As artists toe the potentially awesome waters of crowd-funding, the following question is staring us in the face:
Here's a story about the New York cab industry, which switched to backseat, credit card payments systems in 2007 (against some heavy resistance from cabbies themselves...)
Five years in, the New York Times has researched and documented some of the changes, and Unwieldy posted this succint statistical summary.
Peter Sunday, May 13, 2012
I'm not sure how this relates in any way to musicians trying to make a living from music, unless the lesson is to up the amounts requested for a crowd-sourced project in some slightly underhand manner based on retail psychology. The real message is that we should probably give up and become cab drivers.
R.P. Monday, May 14, 2012
Suzanne Lainson Sunday, May 13, 2012
I can kind of see a connection. People tip/pay when they are expected to do so. Music has headed the other way. Now people expect it for free and there's no social expectation to pay for it. Crowdfunding isn't the norm yet. With show tickets, people have learned to look for lower prices, so they don't equate concert tickets with showing support.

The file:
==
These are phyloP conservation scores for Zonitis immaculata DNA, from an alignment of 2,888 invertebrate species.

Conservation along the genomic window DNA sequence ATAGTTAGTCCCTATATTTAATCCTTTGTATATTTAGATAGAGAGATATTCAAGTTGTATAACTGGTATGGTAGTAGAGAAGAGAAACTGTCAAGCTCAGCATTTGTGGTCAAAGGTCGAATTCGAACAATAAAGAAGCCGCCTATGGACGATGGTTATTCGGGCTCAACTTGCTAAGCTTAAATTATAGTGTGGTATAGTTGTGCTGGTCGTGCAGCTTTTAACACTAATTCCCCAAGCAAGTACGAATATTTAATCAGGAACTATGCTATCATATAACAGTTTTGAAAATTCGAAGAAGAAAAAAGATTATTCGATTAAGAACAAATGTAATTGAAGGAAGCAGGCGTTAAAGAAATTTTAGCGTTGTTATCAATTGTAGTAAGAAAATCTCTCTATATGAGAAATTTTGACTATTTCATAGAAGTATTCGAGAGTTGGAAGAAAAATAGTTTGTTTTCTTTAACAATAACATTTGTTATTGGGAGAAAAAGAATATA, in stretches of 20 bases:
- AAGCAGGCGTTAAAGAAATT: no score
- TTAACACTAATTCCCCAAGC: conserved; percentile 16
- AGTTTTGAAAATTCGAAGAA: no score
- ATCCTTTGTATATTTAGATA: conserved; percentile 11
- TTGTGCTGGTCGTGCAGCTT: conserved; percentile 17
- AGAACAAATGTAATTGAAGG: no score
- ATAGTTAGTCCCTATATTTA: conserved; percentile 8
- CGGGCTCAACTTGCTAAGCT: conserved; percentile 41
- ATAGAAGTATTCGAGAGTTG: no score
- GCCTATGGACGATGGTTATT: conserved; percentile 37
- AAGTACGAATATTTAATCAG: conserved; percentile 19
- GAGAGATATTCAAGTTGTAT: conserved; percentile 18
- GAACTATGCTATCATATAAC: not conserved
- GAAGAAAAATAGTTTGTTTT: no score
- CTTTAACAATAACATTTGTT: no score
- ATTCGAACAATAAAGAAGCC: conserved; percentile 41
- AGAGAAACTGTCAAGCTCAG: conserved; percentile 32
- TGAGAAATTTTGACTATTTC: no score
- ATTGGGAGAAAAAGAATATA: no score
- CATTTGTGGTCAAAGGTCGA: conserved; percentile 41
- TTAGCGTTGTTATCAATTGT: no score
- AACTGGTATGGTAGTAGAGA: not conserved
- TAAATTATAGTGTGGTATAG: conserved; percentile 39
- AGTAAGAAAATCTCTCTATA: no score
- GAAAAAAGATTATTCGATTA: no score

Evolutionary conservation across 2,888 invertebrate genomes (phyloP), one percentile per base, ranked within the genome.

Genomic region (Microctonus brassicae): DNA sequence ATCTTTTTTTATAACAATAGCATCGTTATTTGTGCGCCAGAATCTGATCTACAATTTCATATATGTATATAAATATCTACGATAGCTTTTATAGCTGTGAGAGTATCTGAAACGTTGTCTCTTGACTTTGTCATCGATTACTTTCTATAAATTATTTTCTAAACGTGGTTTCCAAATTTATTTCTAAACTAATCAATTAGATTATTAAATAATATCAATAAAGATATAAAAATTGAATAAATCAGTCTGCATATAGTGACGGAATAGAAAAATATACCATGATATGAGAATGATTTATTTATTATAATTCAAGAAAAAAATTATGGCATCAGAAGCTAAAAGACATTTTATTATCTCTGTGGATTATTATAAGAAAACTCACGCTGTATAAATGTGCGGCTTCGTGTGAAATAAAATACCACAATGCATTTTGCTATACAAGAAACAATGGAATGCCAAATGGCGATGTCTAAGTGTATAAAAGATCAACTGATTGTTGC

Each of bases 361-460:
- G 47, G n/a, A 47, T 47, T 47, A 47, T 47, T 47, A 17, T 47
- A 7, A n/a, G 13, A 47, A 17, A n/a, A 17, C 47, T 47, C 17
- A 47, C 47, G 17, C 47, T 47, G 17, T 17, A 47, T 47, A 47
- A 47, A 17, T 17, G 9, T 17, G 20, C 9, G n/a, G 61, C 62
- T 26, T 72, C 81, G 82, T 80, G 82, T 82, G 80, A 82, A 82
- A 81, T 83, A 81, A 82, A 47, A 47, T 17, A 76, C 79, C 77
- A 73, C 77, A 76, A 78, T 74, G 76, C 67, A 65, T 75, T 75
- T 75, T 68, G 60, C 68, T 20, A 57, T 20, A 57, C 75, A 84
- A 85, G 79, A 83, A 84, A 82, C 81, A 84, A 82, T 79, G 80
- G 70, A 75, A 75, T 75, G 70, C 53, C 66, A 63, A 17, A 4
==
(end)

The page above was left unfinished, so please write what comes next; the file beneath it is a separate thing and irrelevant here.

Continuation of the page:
With tips at restaurants and money in collection plates at church, you learn from your parents what is expected. They tell you it's rude not to do it. But no one is telling you as you grow up that it is rude not to pay for music or not to pay musicians.
D-Freak Monday, May 14, 2012